The former church of St John the Evangelist was completed in
1891 and consecrated on 15 April of the same year.
Rowland Winn was the first Lord St Oswald. He gave the land to
the town. The church cost £20,000 to be built.
Built of Frodingham ironstone, it comprised a nave with five
bays and a clerestory, a chancel, north and south aisles, two
porches and a tower. It had room for up to 500 worshippers. The
organ cost £1,000 and was built in London.
JS Crowther designed the church’s perpendicular style.
William Potts and Sons of the Guilford Clock Works, Bankfield
Terrace, Leeds installed the original striking clock in 1890. In
1897, they added the quarter chimes. The peal of eight bells were
hung in memory of the first Lord St Oswald In 1893.
The final service at the church was held on 29 April 1984.
From church to art centre
For 16 years St John's Church remained derelict. Then, in
2000 work began to convert the former church into an arts
Architects Allen Tod designed a single storey extension. A glass
corridor linked this to the south side of the church.
Builders levelled out the church floor and installed under floor
heating. They also added exhibition quality lighting. Most of the
former church's features remain intact.
The vestry was converted to an activity area with six sinks.
Artist John Creed designed and made the modern wrought iron
gates enclosing the sculpture courtyard. John Creed trained as a
silversmith and became a blacksmith in 1988.
The inspiration for his gates came from an idea started by the
First Lord St Oswald, Rowland Winn. Jane Hogg (nee Bratton) who was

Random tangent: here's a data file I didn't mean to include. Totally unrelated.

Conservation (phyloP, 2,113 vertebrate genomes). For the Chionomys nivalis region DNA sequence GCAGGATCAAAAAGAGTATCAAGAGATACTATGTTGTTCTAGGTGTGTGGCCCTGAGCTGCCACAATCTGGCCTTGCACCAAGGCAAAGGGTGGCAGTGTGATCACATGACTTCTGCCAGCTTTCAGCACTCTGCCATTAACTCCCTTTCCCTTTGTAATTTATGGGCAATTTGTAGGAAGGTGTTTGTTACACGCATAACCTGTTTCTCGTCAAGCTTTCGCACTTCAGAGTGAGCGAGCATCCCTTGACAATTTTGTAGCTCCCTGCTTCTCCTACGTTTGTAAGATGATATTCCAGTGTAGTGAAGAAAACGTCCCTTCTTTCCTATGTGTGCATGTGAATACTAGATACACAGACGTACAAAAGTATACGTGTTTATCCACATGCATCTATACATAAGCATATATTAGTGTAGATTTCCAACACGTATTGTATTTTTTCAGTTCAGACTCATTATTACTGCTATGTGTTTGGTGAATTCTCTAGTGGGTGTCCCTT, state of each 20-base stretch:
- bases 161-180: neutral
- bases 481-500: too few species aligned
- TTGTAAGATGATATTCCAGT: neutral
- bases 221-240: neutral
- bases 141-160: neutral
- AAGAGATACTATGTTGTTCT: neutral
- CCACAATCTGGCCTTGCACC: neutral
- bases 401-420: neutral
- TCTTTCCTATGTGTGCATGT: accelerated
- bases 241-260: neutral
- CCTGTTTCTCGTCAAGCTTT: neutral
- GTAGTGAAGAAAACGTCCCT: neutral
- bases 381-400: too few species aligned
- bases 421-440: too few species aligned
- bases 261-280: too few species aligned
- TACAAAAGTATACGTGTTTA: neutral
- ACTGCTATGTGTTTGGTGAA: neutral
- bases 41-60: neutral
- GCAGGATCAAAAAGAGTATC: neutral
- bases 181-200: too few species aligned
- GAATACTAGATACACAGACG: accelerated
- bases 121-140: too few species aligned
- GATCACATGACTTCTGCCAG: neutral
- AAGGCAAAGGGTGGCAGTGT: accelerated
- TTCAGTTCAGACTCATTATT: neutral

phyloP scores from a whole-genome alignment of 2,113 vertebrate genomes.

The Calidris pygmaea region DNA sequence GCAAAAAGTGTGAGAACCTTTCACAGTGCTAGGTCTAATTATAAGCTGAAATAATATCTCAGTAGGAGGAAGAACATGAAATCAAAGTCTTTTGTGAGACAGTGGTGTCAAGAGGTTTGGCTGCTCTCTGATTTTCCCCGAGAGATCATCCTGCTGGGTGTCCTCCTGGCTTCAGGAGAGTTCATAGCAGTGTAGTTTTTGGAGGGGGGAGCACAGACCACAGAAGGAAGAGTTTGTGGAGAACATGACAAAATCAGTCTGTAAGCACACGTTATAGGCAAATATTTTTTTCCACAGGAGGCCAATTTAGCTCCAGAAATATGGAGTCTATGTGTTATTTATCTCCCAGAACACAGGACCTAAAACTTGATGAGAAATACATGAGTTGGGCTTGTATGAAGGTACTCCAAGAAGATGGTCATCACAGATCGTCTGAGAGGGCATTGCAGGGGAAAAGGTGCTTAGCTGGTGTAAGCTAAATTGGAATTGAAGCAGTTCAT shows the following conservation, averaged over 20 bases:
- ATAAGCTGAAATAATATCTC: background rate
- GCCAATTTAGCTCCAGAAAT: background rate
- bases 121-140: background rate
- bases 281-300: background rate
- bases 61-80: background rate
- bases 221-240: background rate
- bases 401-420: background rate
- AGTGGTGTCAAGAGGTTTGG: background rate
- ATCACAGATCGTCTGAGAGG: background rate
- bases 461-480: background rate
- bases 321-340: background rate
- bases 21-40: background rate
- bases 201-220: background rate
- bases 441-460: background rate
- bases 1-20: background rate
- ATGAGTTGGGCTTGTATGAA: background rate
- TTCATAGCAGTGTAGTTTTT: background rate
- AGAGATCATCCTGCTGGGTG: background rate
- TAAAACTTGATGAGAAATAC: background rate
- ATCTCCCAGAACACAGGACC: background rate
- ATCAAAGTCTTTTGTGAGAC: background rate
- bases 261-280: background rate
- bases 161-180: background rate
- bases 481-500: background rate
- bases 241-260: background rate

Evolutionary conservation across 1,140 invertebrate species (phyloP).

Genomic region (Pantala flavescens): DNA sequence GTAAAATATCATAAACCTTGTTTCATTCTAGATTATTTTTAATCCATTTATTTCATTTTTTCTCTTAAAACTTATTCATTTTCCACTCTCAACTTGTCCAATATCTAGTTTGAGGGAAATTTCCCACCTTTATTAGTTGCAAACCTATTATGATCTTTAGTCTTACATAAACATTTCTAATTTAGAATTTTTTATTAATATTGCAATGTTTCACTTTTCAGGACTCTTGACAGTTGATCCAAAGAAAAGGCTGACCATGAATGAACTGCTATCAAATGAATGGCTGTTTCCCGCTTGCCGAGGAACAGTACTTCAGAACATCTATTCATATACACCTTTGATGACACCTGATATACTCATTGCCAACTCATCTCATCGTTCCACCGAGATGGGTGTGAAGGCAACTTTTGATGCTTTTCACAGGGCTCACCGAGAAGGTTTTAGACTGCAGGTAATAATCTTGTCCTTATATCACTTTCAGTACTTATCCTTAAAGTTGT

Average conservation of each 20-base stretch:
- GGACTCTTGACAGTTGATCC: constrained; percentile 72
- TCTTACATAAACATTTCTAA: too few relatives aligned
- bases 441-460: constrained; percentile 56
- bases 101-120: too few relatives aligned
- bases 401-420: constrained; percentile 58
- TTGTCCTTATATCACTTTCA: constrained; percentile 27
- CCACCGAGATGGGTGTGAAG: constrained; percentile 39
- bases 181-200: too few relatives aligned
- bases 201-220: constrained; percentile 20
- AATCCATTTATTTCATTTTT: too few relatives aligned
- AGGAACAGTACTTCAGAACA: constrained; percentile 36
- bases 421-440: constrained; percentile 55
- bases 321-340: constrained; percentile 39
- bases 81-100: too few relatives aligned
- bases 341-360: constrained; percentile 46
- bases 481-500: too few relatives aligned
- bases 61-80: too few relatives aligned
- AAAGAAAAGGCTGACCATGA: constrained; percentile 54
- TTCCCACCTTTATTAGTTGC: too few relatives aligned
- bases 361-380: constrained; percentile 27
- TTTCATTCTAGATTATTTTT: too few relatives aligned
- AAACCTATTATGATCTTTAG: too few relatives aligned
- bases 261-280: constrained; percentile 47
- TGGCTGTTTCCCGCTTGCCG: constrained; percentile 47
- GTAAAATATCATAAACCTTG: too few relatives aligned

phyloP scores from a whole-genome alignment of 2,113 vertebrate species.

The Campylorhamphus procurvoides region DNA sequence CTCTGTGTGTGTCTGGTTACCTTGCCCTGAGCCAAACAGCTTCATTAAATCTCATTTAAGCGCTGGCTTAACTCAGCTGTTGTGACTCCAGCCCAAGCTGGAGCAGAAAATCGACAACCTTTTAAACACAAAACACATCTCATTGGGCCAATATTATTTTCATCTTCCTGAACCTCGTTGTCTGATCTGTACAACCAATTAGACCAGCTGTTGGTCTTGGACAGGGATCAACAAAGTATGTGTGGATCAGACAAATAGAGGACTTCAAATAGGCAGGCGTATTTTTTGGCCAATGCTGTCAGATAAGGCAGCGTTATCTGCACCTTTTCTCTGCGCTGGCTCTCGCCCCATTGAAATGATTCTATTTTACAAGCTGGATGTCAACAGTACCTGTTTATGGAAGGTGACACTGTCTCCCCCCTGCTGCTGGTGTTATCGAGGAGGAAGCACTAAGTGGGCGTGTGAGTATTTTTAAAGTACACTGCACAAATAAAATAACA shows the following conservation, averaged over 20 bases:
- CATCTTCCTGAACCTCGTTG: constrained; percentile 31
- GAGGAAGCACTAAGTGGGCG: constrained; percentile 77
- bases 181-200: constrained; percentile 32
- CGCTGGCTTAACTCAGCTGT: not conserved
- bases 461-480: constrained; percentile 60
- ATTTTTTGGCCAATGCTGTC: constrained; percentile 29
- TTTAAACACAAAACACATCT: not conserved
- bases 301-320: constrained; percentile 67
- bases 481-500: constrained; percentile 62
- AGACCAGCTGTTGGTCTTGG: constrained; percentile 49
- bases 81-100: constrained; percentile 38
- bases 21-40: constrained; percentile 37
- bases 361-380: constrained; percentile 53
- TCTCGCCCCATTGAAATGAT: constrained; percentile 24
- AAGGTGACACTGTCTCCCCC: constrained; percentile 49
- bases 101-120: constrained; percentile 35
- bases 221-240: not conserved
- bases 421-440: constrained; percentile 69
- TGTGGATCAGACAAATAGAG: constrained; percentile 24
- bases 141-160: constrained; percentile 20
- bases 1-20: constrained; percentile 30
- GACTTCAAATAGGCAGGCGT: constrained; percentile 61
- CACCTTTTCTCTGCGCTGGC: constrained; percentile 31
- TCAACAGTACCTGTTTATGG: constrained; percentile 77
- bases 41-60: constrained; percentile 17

born in 1820 in Winteringham had a lock-up selling snuff and
tobacco to miners and furnace men. Winn wanted to pay tribute to
local characters and, as she was well known in the area, she was
selected to have her image carved in stone. Her likeness can be
seen on the exterior of the building by the west entrance.
Continuing the theme of paying tribute to local people, John
Creed asked an artist to draw caricatures of local people. He then
used these drawings as the inspiration for the decorative ironwork
across the tops of the railings and gates. If you look carefully
you can make out the faces, complete with eyebrows, moustaches and
The striking reception desk, shop showcases and shelving are
made from 'Plyboo' (bamboo veneer) and were designed by VK
& C. They also created the lighting.
On 19 May 2001, the 20-21 Visual Arts Centre opened to the
public. This was after four years of research and development and
15 months of construction work. Funding for the project came from
the Single Regeneration Budget (£450,000), The Arts
Council's Capital Lottery Programme (£984,000) and the
European Regional Development Fund (£97,500).
Why is the centre called 20-21?
'20-21' refers to the project starting in the 20th
Century (1998) and being completed in the 21st Century (May 2001),